STAFFING AT HOPE UPDATE                                                                  We have had some successful staffing interviews and have now filled our Primary School teaching position, one middle school specialist, an English/SOSE teacher and an ELL support teacher.

We are still without a Siem Reap Principal, a Phnom Penh Primary Principal, a music teacher, a PE teacher, a Business Management teacher and a Maths/Science teacher. We also have two maternity leave positions: High School Art for three months and a teacher/librarian for 6 months.




Keeping it ‘Riel’ (currency of Cambodia 4,000 riel = $US1)

So, we are one year on and as David and I reflected over Brunch this morning we thought it was important to be real in terms of what living in Cambodia means for us.

What is hardest?

Not being with our family and friends. It is challenging to be distant as people at home continue ‘doing life’ and we miss being part of it. The incidental conversations, time to ‘be’ in one another’s space, sharing in the highlights and lowlights, just journeying together. We have lovely people to live and journey with here……but it is not quite the same as those who know you so well that you don’t have to share conversation to be on the same page.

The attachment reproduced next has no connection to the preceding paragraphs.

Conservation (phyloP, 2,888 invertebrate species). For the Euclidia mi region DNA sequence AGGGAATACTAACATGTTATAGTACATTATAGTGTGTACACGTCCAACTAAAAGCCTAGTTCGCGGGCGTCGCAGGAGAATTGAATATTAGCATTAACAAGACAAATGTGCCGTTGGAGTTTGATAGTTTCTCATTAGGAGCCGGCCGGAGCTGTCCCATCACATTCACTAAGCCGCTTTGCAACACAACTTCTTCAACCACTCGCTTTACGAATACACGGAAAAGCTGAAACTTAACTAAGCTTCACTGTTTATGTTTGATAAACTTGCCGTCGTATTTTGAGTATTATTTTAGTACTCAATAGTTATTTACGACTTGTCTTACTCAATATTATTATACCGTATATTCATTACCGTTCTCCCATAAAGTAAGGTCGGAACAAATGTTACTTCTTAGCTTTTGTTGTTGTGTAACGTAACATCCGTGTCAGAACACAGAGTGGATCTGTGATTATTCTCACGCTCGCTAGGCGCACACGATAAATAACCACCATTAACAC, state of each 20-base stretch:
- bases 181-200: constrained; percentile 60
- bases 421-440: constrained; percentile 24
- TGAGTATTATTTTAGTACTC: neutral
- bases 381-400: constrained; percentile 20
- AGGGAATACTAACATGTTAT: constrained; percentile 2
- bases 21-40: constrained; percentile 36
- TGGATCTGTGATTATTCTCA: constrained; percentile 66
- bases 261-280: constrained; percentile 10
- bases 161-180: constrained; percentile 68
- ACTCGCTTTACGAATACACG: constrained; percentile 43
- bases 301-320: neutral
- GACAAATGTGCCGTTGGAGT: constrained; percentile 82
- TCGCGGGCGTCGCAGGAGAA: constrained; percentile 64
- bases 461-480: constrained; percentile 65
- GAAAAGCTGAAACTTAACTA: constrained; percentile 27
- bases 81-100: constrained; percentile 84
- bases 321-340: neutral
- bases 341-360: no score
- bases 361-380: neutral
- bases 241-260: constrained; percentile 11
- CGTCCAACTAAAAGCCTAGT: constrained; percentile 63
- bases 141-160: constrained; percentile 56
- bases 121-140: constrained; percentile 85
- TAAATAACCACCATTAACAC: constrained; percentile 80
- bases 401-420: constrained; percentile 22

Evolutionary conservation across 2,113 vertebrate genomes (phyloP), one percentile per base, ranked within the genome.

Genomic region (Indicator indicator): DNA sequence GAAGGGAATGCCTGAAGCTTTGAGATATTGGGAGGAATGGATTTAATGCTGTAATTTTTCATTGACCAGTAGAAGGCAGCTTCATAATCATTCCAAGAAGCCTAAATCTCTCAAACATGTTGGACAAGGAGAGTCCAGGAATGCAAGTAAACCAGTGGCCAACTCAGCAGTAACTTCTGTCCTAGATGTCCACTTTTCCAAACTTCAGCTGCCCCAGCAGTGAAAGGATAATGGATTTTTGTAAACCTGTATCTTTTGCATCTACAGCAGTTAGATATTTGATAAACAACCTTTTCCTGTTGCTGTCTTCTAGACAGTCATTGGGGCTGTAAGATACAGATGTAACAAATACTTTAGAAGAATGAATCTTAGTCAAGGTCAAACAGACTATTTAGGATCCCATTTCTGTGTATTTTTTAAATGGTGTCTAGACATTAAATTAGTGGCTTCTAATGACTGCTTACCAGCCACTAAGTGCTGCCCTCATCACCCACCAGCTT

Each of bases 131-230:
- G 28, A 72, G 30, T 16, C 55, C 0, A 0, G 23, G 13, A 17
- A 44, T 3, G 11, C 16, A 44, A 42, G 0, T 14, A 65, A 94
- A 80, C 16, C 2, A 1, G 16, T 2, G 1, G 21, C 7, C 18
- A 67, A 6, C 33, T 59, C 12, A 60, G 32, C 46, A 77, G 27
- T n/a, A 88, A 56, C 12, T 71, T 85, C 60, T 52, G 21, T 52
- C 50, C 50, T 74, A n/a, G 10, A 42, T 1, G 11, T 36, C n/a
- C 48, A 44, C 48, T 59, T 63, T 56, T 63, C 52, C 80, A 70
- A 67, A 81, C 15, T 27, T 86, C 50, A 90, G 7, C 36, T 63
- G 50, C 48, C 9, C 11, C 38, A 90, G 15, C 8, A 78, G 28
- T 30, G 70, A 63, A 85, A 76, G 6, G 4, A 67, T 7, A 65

What is easiest?

Not much to be honest, but it is ‘easy’ in that we know that we are in a place and space where we can contribute in a real and useful manner. Having said that, things are only not ‘easy’ because many things are just a bit different from home. In reality we have a comfortable place to live; a fantastic workplace; access to good food; transport; a lively church community, opportunities to get out and about, a skilled hairdresser; someone who comes to clean our house; someone who will not only cook for us, but deliver the meals hot to our door for a fair price; and we are surrounded by caring co-workers and school families.

Highlights of the past year

  • Hosting family and friends to introduce them to our school community and our home town of Phnom Penh. Seeing our kids at Christmas was a particular highlight!